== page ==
British Columbia

Education minister endorses push for more black history curriculum in B.C. schools

B.C. Education Minister Rob Fleming says he's taken steps to include more history of the black community in British Columbia's school curriculum. 

Advocates say school curriculum is part of a multi-faceted approach to make school better for black students

Educator Annette Henry says the school curriculum is one of ways we learn who we are as human beings and children, especially black children, need to see images of themselves reflected in their education. (Halfpoint/Shutterstock)

B.C. Education Minister Rob Fleming says he's taken steps to include more history of the black community in British Columbia's school curriculum, amid mass protests in the U.S. and around the world against the killing of African American George Floyd in police custody.

"I've written a letter to the B.C. Black History Association to make this, if you will, a teachable moment, how we can strengthen the curriculum ties to learn about the multicultural history including the history of the black community in British Columbia," Fleming said Tuesday at a press conference.

Many have long advocated for more black history to be included in the province's curriculum. That call has renewed urgency after tens of thousands of people rallied for days after the death of Floyd, an unarmed black man, in Minnesota, Minn. last week.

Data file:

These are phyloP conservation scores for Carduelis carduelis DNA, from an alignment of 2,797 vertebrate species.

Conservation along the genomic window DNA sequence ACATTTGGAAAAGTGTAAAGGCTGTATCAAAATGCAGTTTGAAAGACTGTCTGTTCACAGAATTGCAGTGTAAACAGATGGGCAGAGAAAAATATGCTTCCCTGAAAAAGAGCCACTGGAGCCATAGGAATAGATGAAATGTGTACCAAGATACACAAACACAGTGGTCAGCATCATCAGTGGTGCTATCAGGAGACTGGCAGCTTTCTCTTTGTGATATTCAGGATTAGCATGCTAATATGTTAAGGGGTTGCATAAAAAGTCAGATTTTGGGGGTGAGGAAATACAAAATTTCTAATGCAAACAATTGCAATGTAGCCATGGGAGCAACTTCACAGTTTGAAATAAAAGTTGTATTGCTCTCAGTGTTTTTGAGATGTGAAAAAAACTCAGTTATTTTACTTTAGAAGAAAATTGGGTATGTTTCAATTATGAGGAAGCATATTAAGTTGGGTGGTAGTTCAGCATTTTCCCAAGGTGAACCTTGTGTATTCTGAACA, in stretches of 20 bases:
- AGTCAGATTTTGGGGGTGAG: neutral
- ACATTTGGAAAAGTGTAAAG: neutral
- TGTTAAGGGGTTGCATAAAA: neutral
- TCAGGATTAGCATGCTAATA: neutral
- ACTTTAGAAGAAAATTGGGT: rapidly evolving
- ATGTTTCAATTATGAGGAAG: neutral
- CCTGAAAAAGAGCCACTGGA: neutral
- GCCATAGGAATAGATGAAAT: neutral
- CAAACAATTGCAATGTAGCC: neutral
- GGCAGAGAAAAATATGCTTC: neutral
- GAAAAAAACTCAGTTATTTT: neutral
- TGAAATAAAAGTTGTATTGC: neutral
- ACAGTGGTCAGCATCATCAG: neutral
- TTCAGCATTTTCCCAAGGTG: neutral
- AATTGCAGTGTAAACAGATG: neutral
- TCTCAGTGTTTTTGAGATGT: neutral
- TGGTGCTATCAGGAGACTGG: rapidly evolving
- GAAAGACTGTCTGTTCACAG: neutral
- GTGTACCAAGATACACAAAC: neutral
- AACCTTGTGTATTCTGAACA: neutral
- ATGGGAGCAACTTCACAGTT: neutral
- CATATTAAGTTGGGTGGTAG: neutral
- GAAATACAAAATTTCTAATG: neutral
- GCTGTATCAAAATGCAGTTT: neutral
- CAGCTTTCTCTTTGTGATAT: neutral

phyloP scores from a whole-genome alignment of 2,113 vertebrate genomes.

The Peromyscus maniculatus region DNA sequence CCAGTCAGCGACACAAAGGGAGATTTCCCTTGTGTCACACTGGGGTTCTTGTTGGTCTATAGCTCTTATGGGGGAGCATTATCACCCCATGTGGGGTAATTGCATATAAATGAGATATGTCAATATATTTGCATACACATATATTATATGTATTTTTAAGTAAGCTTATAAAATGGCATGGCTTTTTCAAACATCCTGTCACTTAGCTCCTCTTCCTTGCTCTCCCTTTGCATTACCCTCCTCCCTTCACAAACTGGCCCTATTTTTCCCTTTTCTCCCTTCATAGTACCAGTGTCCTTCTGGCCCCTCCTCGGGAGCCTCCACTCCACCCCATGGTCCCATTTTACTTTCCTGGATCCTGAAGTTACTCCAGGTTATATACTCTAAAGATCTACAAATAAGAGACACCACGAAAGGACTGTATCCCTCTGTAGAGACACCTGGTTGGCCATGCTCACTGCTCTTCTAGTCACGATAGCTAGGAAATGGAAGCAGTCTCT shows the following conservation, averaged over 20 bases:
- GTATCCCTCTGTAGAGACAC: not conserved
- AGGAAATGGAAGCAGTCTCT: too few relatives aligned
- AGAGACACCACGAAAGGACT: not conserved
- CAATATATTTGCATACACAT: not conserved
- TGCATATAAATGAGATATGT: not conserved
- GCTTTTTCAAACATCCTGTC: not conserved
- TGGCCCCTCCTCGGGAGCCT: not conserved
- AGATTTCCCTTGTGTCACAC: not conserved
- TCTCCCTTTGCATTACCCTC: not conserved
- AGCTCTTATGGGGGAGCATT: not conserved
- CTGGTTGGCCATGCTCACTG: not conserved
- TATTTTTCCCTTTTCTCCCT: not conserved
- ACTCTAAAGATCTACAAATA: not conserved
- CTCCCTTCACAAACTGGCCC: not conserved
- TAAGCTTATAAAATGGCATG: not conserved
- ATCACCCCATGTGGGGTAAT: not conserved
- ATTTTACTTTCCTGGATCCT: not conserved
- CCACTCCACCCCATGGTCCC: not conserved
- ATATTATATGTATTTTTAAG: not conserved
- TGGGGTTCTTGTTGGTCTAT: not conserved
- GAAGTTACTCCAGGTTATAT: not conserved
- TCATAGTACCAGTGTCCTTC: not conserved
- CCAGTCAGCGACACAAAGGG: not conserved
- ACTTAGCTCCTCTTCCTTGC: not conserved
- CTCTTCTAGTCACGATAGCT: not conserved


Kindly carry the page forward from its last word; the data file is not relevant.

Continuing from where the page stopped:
Annette Henry, a professor in the faculty of education and Social Justice Institute at the University of British Columbia and the David Lam Chair in Multicultural Education, says the school curriculum is one of the ways we learn who we are as human beings. And children, especially black children, need to see an image of themselves reflected in their education.

"Children can go to school and not ever see an image of themselves. Or not ever see a positive representation of themselves," Henry said on CBC's On The Coast.

Ruby Smith-Diaz, a founder of Tierra Negra Arts, an arts-based social justice consulting agency, says this is a small start.

"There's been a lot of work done by activists and community members that have been requesting something like this for numerous months, numerous years even," said Smith-Diaz

High school students in Nova Scotia are learning about systemic racism in the province through a virtual reality program that takes them through the “Nova Scotia Home for Colored Children,” an orphanage established in the 1900s that was the site of alleged mistreatment and abuse. 2:03

Smith-Diaz says there also needs to be other work done to make the classroom a more welcoming, nurturing environment for black students. 

"We have very racist environments that they're having to navigate," she said. "They're often the ones that end up having meetings with police officers or end up in custody, and as a result, end up being over represented along with Indigenous communities in Canadian prisons."

Henry added it's not enough to slap black history into a month or a small curriculum addition.

"Everything we do in the classroom gives children a message. A powerful message. It's not always what the teacher is teaching," she said.

"So we have to think about the ways we are empowering children or we're destroying children ... Give them a curriculum that will help them love themselves."

With files from On The Coast

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